England is Mine (United Kingdom, 2017)

August 25, 2017
A movie review by James Berardinelli
England is Mine Poster

Perhaps the most salient question to ask about England is Mine, an unauthorized, slightly fictionalized bio-pic of musician (Steven) Morrissey, is: who is the intended audience? Die-hard fans of Morrissey will most likely be disappointed by what’s missing from the film. Set in the years leading up to the founding of The Smiths, Morrissey’s most lasting contribution to modern culture is entirely absent – there’s not a song of The Smiths to be found on the soundtrack, which is replete with the ‘60s and ‘70s pop tunes that influenced Morrissey’s musical tastes. For those who don’t self-identify as Morrissey/The Smiths’ fans, this is little more than a common struggling artist/coming-of-age period piece. It’s competently made and sporadically compelling but not likely to pique the interest of anyone unfamiliar with the main character.

England is Mine opens in 1976, where we find 17-year old Steven Morrissey (Jack London) at loose ends, wandering the streets of Manchester in the company of his friend, Anji Hardie (Katherine Pearce), without purpose. He’s a musician without a band and his fear of performing in public paralyzes him. Eventually, he obtains a creatively unsatisfying job working for the Inland Service but, while it brings in some money, it offers nothing beyond drudgery. He has no interest in pursuing a relationship with the office secretary, Christine (Jodie Comer), who shows a willingness. He prefers the company of his platonic friend, Linder (Jessica Brown Findlay), an artist whose sensibilities match his own and who can match him quip for sardonic quip.

Eventually, Morrissey achieves a musical breakthrough of sorts with a band called The Nosebleeds but success, tantalizingly close, slips through his grasp. The rest of the movie chronicles his struggles with depression, the way he manages his recovery and, after jumping ahead to 1982, his return to music. The film ends on a hopeful note and he and his new mate, Johnny Marr (Laurie Kynaston), begin a collaboration that will evolve to become The Smiths.

Much of England is Mine falls into the “we’ve seen it all before” category. The travails of a famous/influential artist as he/she struggles to achieve his/her potential is an old tale and, in order for it to be more substantive than a passing diversion, it needs to offer something new or interesting. England is Mine doesn’t. In fact, if the main character wasn’t named “Morrissey”, the film never would have been made. The story is at times trite, bordering on clichéd, and those who don’t know anything about The Smiths might reach the end wondering why they bothered watching. It’s not that the production, directed Mark Gill from a screenplay he co-wrote with William Thacker, is inept. It looks good, boasts a strong sense of time and place, and features some nice performances. But the subject matter feels overly familiar.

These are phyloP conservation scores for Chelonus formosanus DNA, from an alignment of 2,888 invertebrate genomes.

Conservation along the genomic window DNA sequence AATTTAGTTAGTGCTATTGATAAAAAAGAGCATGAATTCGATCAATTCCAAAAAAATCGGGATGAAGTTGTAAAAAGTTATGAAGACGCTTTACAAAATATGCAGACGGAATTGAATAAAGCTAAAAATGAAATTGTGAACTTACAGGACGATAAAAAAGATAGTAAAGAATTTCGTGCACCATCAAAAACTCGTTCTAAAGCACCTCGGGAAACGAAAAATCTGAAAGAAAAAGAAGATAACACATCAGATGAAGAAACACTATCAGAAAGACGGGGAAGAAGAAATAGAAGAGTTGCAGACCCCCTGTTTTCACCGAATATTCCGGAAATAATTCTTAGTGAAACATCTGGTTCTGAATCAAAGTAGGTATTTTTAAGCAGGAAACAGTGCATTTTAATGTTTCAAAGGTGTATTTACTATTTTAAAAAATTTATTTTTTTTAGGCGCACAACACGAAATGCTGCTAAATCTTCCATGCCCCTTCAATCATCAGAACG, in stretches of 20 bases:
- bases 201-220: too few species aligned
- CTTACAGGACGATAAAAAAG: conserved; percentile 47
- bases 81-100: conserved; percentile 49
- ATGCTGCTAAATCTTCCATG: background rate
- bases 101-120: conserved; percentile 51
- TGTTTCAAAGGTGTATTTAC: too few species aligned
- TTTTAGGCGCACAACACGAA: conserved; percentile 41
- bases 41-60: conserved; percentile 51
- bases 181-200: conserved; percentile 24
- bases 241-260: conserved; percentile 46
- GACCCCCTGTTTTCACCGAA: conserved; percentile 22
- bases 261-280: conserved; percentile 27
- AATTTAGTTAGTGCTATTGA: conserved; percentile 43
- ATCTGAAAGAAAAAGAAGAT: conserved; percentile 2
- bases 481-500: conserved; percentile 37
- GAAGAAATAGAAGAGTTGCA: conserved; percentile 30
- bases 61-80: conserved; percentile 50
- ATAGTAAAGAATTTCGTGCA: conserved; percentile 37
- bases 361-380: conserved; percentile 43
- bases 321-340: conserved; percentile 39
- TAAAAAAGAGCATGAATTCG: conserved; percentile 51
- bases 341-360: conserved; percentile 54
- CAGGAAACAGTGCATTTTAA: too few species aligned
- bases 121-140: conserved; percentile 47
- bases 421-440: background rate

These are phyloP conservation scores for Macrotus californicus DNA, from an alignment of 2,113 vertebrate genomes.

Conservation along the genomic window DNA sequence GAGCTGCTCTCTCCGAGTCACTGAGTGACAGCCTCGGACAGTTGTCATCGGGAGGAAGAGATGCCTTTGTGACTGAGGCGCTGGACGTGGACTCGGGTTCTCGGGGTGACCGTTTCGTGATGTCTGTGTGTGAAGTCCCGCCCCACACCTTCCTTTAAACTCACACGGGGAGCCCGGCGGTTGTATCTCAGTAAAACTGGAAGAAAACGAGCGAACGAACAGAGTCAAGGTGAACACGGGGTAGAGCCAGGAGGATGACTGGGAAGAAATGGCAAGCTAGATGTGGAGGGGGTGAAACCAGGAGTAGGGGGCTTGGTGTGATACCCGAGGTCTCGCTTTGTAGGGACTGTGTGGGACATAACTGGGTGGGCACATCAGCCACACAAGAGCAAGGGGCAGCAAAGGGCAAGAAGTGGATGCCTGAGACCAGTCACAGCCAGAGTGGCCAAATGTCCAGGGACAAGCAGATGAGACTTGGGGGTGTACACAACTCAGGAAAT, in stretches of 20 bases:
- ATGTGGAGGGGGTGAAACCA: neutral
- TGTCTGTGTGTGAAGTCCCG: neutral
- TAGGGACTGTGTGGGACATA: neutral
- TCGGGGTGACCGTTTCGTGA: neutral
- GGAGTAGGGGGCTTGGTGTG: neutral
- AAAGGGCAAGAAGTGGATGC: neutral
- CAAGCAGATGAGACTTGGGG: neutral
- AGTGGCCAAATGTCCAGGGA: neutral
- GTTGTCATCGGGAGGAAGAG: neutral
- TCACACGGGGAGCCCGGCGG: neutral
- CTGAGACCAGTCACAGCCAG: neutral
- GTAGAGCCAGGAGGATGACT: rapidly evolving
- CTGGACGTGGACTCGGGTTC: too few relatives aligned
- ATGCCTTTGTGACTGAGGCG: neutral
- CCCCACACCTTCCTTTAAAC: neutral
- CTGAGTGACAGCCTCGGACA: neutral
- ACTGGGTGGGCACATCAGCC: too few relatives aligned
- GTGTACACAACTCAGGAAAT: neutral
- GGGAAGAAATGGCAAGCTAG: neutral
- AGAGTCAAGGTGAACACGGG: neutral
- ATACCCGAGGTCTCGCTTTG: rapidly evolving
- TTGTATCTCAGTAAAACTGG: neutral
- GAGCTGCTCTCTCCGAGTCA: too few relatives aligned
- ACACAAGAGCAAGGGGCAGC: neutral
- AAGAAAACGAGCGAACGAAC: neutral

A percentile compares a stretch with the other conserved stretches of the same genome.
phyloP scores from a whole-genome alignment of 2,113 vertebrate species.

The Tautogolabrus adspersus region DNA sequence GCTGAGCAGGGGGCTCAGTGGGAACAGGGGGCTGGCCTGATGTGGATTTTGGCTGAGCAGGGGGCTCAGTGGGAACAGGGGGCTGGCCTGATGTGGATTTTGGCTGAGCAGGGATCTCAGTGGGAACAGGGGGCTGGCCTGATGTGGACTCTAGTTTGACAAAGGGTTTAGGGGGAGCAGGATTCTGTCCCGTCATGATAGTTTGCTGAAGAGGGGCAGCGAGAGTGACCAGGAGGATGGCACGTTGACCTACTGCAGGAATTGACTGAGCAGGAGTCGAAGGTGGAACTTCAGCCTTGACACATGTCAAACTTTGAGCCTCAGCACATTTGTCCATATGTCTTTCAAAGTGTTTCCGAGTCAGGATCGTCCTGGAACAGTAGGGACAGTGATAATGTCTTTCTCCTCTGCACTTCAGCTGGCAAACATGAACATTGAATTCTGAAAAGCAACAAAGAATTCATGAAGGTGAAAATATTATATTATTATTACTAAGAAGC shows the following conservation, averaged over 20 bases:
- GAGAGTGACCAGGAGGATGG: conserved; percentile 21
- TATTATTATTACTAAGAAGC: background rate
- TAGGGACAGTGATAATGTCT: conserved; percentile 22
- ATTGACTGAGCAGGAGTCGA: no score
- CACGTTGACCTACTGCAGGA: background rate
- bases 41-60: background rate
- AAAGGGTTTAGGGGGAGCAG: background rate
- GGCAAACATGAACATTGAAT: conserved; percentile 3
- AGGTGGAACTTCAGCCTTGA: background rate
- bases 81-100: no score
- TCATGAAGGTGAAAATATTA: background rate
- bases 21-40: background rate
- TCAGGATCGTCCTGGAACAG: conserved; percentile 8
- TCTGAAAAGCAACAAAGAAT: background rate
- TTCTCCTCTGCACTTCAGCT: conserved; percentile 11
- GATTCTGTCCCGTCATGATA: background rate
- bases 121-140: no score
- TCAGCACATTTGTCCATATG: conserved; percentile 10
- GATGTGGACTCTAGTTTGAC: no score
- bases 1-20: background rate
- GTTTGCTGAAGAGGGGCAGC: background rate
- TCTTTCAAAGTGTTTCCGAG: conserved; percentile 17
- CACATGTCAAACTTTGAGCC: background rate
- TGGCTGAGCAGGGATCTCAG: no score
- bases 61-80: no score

The movie doesn’t set out to solve any essential riddles about the lead character. Actor Jack Lowden, despite lacking a physical resemblance to his real-life counterpart, give a nuanced performance. We see the evolution of the elements that would define Morrissey’s public persona: the androgynous geekiness, the mixture of narcissism and shyness, and the lack of interest in sex. Most stories about rock icons include copious amounts of sex and drugs. England is Mine has neither (unless you consider the anti-depressants Morrissey ingests to be “drugs”) because Morrissey was known as a celibate ascetic. His lack of interest in women is repeatedly shown and the only hints that he might be interested in men are a few subtle glances he casts toward Marr.

One wonders whether Gill might have found more success chronicling later chapters from Morrissey’s life. Although there are some interesting elements found in England is Mine, the sense is that the more vibrant segment of Morrissey’s life starts at the moment this movie ends. (I suspect making a full-on movie about The Smiths might not have been feasible, especially considering the budget necessary to obtain the music.) England is Mine is watchable but not special and those with the strongest interest in the story may be unhappy about what’s missing.

England is Mine (United Kingdom, 2017)

Director: Mark Gill
Cast: Jack Lowden, Jessica Brown Findlay, Jodie Comer, Peter McDonald, Simone Kirby, Katherine Pearce, Vivienne Bell
Screenplay: Mark Gill & William Thacker
Cinematography: Nicholas D. Knowland
U.S. Distributor: Cleopatra Entertainment
Run Time: 1:34
U.S. Release Date: 2017-08-25
MPAA Rating: "NR" (Profanity, Adult Themes)
Genre: Drama
Subtitles: none
Theatrical Aspect Ratio: 2.35:1